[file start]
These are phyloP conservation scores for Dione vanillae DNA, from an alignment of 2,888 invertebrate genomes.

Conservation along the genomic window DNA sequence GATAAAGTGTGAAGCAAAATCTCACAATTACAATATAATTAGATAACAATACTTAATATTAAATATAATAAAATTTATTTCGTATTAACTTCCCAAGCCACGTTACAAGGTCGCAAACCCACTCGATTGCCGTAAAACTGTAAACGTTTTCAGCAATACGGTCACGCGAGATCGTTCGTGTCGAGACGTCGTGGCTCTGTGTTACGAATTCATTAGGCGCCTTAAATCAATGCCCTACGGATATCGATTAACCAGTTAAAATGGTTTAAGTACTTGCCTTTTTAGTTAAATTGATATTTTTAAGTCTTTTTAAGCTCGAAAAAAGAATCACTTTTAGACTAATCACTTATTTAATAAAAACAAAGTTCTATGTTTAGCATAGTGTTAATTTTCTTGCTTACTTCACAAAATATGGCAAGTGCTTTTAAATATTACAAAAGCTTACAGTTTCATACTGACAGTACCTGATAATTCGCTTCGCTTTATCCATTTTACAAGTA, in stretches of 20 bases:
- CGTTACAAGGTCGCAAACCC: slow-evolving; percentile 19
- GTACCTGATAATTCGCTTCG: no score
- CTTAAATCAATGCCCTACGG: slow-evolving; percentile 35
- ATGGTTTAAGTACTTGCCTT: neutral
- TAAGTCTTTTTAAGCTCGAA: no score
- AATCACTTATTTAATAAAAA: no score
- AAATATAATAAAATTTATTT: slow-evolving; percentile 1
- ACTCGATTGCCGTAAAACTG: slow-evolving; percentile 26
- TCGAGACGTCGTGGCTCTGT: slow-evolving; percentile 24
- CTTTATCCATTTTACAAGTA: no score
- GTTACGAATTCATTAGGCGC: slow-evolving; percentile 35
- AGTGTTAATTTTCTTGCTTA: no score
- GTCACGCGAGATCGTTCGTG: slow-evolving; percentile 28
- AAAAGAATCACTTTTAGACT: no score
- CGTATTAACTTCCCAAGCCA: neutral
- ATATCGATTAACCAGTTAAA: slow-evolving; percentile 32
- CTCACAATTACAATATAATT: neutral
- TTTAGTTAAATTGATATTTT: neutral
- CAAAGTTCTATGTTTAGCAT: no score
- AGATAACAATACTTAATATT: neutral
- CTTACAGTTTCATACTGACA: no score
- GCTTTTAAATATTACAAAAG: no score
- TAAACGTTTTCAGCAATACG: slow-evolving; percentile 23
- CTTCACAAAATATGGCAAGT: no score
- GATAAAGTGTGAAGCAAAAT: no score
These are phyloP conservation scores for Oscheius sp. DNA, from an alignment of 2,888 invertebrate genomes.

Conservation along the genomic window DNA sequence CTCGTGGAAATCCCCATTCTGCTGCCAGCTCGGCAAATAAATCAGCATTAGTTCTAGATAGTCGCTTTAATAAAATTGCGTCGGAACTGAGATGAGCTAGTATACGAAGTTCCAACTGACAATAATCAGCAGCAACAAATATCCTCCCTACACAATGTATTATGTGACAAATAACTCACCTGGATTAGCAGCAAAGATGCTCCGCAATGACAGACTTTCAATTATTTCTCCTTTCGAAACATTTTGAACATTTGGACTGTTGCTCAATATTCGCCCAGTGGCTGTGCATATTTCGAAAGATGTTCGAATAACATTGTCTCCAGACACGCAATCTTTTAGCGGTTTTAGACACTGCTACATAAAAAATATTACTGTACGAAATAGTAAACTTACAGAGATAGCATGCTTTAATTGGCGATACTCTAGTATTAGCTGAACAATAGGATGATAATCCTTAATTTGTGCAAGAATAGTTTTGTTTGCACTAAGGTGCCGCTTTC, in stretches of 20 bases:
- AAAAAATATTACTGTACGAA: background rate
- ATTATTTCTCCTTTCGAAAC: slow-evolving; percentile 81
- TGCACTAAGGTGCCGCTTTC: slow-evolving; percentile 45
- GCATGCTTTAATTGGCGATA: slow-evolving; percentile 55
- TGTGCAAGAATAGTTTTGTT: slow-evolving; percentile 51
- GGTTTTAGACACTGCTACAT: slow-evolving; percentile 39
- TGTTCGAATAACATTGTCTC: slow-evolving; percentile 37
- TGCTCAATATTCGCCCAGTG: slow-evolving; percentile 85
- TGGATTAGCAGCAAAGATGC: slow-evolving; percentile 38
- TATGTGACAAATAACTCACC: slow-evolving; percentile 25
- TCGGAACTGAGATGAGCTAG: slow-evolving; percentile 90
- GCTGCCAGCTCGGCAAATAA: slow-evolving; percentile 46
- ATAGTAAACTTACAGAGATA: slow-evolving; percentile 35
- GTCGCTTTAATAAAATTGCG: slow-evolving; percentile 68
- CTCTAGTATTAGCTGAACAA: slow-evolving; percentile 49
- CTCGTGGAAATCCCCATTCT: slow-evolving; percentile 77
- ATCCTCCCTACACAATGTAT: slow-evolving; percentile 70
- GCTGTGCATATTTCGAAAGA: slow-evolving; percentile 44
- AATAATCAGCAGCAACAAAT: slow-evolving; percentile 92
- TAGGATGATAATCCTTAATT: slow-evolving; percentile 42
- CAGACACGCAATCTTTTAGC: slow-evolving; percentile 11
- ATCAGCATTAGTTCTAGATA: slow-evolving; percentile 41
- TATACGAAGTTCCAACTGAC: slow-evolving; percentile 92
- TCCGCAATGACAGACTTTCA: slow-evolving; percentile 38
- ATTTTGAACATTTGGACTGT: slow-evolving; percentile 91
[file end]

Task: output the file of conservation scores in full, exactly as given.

These are phyloP conservation scores for Dione vanillae DNA, from an alignment of 2,888 invertebrate genomes.

Conservation along the genomic window DNA sequence GATAAAGTGTGAAGCAAAATCTCACAATTACAATATAATTAGATAACAATACTTAATATTAAATATAATAAAATTTATTTCGTATTAACTTCCCAAGCCACGTTACAAGGTCGCAAACCCACTCGATTGCCGTAAAACTGTAAACGTTTTCAGCAATACGGTCACGCGAGATCGTTCGTGTCGAGACGTCGTGGCTCTGTGTTACGAATTCATTAGGCGCCTTAAATCAATGCCCTACGGATATCGATTAACCAGTTAAAATGGTTTAAGTACTTGCCTTTTTAGTTAAATTGATATTTTTAAGTCTTTTTAAGCTCGAAAAAAGAATCACTTTTAGACTAATCACTTATTTAATAAAAACAAAGTTCTATGTTTAGCATAGTGTTAATTTTCTTGCTTACTTCACAAAATATGGCAAGTGCTTTTAAATATTACAAAAGCTTACAGTTTCATACTGACAGTACCTGATAATTCGCTTCGCTTTATCCATTTTACAAGTA, in stretches of 20 bases:
- CGTTACAAGGTCGCAAACCC: slow-evolving; percentile 19
- GTACCTGATAATTCGCTTCG: no score
- CTTAAATCAATGCCCTACGG: slow-evolving; percentile 35
- ATGGTTTAAGTACTTGCCTT: neutral
- TAAGTCTTTTTAAGCTCGAA: no score
- AATCACTTATTTAATAAAAA: no score
- AAATATAATAAAATTTATTT: slow-evolving; percentile 1
- ACTCGATTGCCGTAAAACTG: slow-evolving; percentile 26
- TCGAGACGTCGTGGCTCTGT: slow-evolving; percentile 24
- CTTTATCCATTTTACAAGTA: no score
- GTTACGAATTCATTAGGCGC: slow-evolving; percentile 35
- AGTGTTAATTTTCTTGCTTA: no score
- GTCACGCGAGATCGTTCGTG: slow-evolving; percentile 28
- AAAAGAATCACTTTTAGACT: no score
- CGTATTAACTTCCCAAGCCA: neutral
- ATATCGATTAACCAGTTAAA: slow-evolving; percentile 32
- CTCACAATTACAATATAATT: neutral
- TTTAGTTAAATTGATATTTT: neutral
- CAAAGTTCTATGTTTAGCAT: no score
- AGATAACAATACTTAATATT: neutral
- CTTACAGTTTCATACTGACA: no score
- GCTTTTAAATATTACAAAAG: no score
- TAAACGTTTTCAGCAATACG: slow-evolving; percentile 23
- CTTCACAAAATATGGCAAGT: no score
- GATAAAGTGTGAAGCAAAAT: no score
These are phyloP conservation scores for Oscheius sp. DNA, from an alignment of 2,888 invertebrate genomes.

Conservation along the genomic window DNA sequence CTCGTGGAAATCCCCATTCTGCTGCCAGCTCGGCAAATAAATCAGCATTAGTTCTAGATAGTCGCTTTAATAAAATTGCGTCGGAACTGAGATGAGCTAGTATACGAAGTTCCAACTGACAATAATCAGCAGCAACAAATATCCTCCCTACACAATGTATTATGTGACAAATAACTCACCTGGATTAGCAGCAAAGATGCTCCGCAATGACAGACTTTCAATTATTTCTCCTTTCGAAACATTTTGAACATTTGGACTGTTGCTCAATATTCGCCCAGTGGCTGTGCATATTTCGAAAGATGTTCGAATAACATTGTCTCCAGACACGCAATCTTTTAGCGGTTTTAGACACTGCTACATAAAAAATATTACTGTACGAAATAGTAAACTTACAGAGATAGCATGCTTTAATTGGCGATACTCTAGTATTAGCTGAACAATAGGATGATAATCCTTAATTTGTGCAAGAATAGTTTTGTTTGCACTAAGGTGCCGCTTTC, in stretches of 20 bases:
- AAAAAATATTACTGTACGAA: background rate
- ATTATTTCTCCTTTCGAAAC: slow-evolving; percentile 81
- TGCACTAAGGTGCCGCTTTC: slow-evolving; percentile 45
- GCATGCTTTAATTGGCGATA: slow-evolving; percentile 55
- TGTGCAAGAATAGTTTTGTT: slow-evolving; percentile 51
- GGTTTTAGACACTGCTACAT: slow-evolving; percentile 39
- TGTTCGAATAACATTGTCTC: slow-evolving; percentile 37
- TGCTCAATATTCGCCCAGTG: slow-evolving; percentile 85
- TGGATTAGCAGCAAAGATGC: slow-evolving; percentile 38
- TATGTGACAAATAACTCACC: slow-evolving; percentile 25
- TCGGAACTGAGATGAGCTAG: slow-evolving; percentile 90
- GCTGCCAGCTCGGCAAATAA: slow-evolving; percentile 46
- ATAGTAAACTTACAGAGATA: slow-evolving; percentile 35
- GTCGCTTTAATAAAATTGCG: slow-evolving; percentile 68
- CTCTAGTATTAGCTGAACAA: slow-evolving; percentile 49
- CTCGTGGAAATCCCCATTCT: slow-evolving; percentile 77
- ATCCTCCCTACACAATGTAT: slow-evolving; percentile 70
- GCTGTGCATATTTCGAAAGA: slow-evolving; percentile 44
- AATAATCAGCAGCAACAAAT: slow-evolving; percentile 92
- TAGGATGATAATCCTTAATT: slow-evolving; percentile 42
- CAGACACGCAATCTTTTAGC: slow-evolving; percentile 11
- ATCAGCATTAGTTCTAGATA: slow-evolving; percentile 41
- TATACGAAGTTCCAACTGAC: slow-evolving; percentile 92
- TCCGCAATGACAGACTTTCA: slow-evolving; percentile 38
- ATTTTGAACATTTGGACTGT: slow-evolving; percentile 91